Like fiberglass pools, resin pools are crafted in one piece. They’re more resistant to rust, corrosion, and oxidation than steel frames above ground pools, they resist warping and dents, and they stay cool to the touch (steel naturally heats up in the sun). More expensive than metal, resin pools cost between $1,800 and $5,000 on average, including installation.
Inflatable pools are the cheapest of the above ground options. Professional installation is not required, and they’re easy to store out of season. The problem is that inflatable pools are rarely very deep, and disposing of the water can flood your backyard as there is no pump or tank attached. Inflatable swimming pools can range from $40 to $500 depending on their size and depth.
Above Ground Pool Cost Breakdown
If you’re considering hiring a professional inground pool installation company or landscape architecture firm to handle your project, be sure to check whether their estimate for the project includes the first four of these five indoor pool cost factors.
As with any other large renovation project, you must obtain a building permit from your municipality to put in a pool, even an above ground one. The only exception is an inflatable, temporary pool that you can blow up and fill yourself. The permit for an above ground pool can cost from $25 to a few thousand dollarsdepending on the size and complexity of your pool installation.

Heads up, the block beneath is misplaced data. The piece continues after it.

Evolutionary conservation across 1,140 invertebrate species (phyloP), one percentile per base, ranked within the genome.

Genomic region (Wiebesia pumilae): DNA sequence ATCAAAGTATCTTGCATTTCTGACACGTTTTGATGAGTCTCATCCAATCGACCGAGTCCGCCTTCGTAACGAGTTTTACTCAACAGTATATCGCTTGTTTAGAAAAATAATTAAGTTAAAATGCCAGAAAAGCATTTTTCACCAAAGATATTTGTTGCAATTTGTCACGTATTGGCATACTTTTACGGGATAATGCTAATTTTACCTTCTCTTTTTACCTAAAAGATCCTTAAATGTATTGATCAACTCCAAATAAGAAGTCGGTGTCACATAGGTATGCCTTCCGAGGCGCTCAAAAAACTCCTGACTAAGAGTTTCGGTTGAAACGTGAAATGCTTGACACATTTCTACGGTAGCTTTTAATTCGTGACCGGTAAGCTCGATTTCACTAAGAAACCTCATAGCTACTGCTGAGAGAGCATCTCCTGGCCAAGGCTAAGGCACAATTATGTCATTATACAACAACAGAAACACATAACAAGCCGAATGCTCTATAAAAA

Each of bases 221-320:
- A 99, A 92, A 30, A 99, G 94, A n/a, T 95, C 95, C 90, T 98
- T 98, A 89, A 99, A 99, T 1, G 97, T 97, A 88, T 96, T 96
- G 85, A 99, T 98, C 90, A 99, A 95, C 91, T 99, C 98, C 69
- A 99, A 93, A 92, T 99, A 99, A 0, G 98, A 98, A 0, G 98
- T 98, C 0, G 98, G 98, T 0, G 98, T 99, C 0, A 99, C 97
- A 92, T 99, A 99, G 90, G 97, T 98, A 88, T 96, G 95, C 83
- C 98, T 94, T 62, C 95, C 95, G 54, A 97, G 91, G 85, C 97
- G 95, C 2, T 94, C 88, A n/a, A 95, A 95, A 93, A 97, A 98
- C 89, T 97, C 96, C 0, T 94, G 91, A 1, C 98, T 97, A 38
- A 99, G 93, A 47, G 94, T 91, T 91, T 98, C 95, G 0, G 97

It’s also smart to have an engineering firm do a land survey of your property if you don’t already have one. This is especially important if you plan to install a larger above ground pool and a pool deck. An accurate survey will help you determine the optimal location, size, and shape of your new above ground swimming pool and the required pool fence, including the necessary distance from your property lines. It’s a good idea to consult the survey anytime you want to add something permanent to your backyard.
Unlike most inground pools, installation isn’t always included in the cost of an above ground pool frame. While many models are fairly straightforward to set up and install yourself, it’s always best to call in professionals when you’re dealing with something that needs to be structurally sound. Professional installation for an above ground pool costs $1,000 to $3,000 on average.